CHARLOTTE – AAA Carolinas warns motorists of some of the challenges they might face from Daylight Saving Time ending, such as a darker commute home and the potential of drowsy driving.
“Shorter days mean many of us will be driving home from work in the dark and traffic deaths are three times greater at night than during the day,” said Tiffany Wright, AAA Carolinas spokesperson. “It is important that motorists be extra defensive behind the wheel and watch their surroundings for animals and pedestrians.”
The risk of drowsy driving also increases with the time change, so drivers should begin taking proper precautions now to ensure they get adequate rest.
Symptoms of drowsy driving can include having trouble keeping eyes open, drifting from lanes or not remembering the last few miles driven. More than half of drivers involved in fatigue-related crashes experienced no symptoms before falling asleep behind the wheel.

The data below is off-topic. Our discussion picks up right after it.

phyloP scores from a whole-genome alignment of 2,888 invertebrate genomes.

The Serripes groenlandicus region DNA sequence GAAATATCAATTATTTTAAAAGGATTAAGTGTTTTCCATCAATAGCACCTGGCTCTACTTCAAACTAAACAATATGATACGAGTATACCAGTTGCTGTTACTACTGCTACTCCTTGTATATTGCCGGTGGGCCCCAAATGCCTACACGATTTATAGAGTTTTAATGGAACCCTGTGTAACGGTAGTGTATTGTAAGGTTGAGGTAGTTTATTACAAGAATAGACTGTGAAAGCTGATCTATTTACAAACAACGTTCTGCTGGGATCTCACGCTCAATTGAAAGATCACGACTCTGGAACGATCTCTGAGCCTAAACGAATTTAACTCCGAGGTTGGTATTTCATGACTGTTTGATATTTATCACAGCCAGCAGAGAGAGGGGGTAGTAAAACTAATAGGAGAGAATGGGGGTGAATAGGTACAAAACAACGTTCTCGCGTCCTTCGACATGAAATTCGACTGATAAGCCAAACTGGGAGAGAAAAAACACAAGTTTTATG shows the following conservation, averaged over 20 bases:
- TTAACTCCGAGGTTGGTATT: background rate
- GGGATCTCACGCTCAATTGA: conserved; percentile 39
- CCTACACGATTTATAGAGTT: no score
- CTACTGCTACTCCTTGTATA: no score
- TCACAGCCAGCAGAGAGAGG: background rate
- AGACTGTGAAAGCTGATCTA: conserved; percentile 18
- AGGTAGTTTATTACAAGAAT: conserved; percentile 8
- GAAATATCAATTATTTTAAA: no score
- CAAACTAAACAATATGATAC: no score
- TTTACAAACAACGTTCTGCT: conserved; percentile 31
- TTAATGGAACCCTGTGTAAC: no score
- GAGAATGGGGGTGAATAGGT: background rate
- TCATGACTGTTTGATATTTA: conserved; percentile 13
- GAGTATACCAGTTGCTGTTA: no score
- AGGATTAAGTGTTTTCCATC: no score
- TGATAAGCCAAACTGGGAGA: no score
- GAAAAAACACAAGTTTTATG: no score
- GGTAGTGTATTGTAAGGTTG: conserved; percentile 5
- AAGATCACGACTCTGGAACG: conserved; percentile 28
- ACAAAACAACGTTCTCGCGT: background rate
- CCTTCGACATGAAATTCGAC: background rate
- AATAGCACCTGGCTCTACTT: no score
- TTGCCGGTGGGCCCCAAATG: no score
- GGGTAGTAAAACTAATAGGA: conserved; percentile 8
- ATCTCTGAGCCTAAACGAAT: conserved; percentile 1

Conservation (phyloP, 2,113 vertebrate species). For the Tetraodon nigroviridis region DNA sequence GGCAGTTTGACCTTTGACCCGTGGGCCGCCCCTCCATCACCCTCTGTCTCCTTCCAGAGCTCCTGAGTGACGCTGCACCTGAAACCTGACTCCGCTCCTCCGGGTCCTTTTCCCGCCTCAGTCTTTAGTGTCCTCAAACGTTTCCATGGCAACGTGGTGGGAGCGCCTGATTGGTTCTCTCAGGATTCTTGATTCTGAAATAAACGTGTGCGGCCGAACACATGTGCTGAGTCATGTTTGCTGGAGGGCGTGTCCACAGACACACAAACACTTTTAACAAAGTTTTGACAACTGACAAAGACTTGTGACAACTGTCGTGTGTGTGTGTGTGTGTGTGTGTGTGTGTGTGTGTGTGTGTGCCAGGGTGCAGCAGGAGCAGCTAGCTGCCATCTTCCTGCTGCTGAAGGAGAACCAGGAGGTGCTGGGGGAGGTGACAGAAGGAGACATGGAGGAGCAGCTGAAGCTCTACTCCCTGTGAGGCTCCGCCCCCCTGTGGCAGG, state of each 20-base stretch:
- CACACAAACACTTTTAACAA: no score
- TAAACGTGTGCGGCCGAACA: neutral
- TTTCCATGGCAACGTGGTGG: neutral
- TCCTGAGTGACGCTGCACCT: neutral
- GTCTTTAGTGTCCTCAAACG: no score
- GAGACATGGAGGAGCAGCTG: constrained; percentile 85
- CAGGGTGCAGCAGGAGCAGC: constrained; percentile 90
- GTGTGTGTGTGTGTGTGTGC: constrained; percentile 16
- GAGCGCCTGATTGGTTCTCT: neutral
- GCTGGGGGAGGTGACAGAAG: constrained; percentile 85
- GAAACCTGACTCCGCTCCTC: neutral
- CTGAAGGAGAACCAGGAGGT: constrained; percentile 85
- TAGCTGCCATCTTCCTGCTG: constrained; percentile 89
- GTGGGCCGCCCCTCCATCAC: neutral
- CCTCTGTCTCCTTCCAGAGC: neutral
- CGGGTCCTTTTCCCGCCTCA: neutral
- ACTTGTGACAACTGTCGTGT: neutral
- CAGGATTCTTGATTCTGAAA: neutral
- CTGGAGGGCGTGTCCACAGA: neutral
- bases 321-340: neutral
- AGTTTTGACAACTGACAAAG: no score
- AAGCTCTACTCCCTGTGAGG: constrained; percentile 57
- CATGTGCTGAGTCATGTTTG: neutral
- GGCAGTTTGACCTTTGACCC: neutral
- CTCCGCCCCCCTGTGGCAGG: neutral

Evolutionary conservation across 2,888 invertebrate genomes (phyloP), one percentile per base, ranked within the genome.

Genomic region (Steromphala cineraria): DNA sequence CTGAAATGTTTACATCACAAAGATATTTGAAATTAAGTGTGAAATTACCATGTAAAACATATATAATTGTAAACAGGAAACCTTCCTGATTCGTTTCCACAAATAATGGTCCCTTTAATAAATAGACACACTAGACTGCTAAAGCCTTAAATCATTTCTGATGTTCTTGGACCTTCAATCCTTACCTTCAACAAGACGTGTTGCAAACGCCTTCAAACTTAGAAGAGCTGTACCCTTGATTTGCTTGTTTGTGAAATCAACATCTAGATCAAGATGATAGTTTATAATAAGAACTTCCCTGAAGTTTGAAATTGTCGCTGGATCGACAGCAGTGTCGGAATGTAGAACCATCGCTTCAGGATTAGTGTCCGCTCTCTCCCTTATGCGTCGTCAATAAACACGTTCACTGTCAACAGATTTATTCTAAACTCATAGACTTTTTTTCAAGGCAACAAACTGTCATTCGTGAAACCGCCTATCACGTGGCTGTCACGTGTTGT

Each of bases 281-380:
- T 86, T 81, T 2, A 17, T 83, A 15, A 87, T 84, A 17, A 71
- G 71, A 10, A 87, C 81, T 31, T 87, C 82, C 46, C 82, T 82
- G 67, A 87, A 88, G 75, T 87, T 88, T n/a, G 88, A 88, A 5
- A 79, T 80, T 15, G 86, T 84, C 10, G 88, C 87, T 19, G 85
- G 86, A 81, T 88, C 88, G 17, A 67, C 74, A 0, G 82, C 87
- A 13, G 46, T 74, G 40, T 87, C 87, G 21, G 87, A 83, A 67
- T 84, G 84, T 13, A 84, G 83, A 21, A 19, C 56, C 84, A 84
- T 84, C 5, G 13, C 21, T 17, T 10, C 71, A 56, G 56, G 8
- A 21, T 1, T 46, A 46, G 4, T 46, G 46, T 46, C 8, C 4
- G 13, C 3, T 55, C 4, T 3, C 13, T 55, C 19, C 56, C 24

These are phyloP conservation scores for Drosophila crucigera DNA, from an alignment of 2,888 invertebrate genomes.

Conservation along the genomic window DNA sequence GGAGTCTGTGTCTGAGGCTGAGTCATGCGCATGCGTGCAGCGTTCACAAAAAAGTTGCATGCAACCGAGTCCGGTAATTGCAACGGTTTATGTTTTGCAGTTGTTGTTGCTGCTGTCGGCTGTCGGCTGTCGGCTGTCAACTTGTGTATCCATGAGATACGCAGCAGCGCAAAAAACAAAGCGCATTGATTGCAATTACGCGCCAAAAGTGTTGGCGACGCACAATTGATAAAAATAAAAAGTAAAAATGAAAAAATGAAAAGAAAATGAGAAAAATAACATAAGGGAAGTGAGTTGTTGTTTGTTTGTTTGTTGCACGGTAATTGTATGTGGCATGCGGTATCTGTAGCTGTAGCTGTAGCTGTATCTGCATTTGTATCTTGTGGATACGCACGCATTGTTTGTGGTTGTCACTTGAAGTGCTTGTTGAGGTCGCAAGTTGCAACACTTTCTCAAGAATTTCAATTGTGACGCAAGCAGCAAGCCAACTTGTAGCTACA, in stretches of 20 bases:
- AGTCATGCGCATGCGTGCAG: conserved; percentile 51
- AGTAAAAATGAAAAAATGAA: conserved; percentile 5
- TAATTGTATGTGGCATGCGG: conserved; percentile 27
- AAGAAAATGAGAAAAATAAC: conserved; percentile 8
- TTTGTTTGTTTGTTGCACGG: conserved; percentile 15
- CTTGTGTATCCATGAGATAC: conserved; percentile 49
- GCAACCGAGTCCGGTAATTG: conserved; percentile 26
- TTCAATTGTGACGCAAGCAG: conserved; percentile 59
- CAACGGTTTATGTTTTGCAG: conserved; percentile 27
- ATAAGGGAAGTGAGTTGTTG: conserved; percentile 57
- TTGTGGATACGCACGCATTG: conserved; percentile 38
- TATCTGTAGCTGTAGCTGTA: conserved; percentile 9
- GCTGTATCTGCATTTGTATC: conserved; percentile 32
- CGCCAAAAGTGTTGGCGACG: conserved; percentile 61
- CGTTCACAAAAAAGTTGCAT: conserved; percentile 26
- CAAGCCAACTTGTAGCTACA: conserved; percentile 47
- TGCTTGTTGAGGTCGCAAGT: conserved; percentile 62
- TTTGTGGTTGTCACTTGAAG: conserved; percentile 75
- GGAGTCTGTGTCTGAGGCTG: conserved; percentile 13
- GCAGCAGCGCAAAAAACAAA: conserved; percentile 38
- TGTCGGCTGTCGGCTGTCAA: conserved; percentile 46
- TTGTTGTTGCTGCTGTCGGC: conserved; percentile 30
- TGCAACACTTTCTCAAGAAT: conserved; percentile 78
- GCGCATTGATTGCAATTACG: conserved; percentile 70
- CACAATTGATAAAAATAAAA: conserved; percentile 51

AAA Carolinas offers the following tips to help drivers avoid potential crashes:
· Rest Up: Get plenty of rest before getting behind the wheel of a vehicle. If you do begin to feel drowsy while driving, pull over immediately and rest or call a family member or friend for assistance.
· Be prepared for morning/afternoon sun glare: Sun glare in the morning or late afternoon can cause temporary blindness. To reduce the glare, AAA Carolinas recommends wearing high-quality sunglasses and adjusting the car’s sun visors as needed. Use of the night setting on rearview mirrors can reduce glare from headlights approaching from the rear.
· Car Care Maintenance: Keep headlights, tail lights, signal lights and windows (inside and out) clean.
· Ensure headlights are properly aimed: Misaimed headlights blind other drivers and reduce visibility.
· Keep headlights on low beams when following another vehicle, so other drivers are not blinded.
· Reduce your speed and increase your following distances. It is more difficult to judge other vehicles’ speeds and distances at night.
· Be mindful of pedestrians and crosswalks: Yield the right of way to pedestrians in crosswalks and do not pass vehicles stopped at crosswalks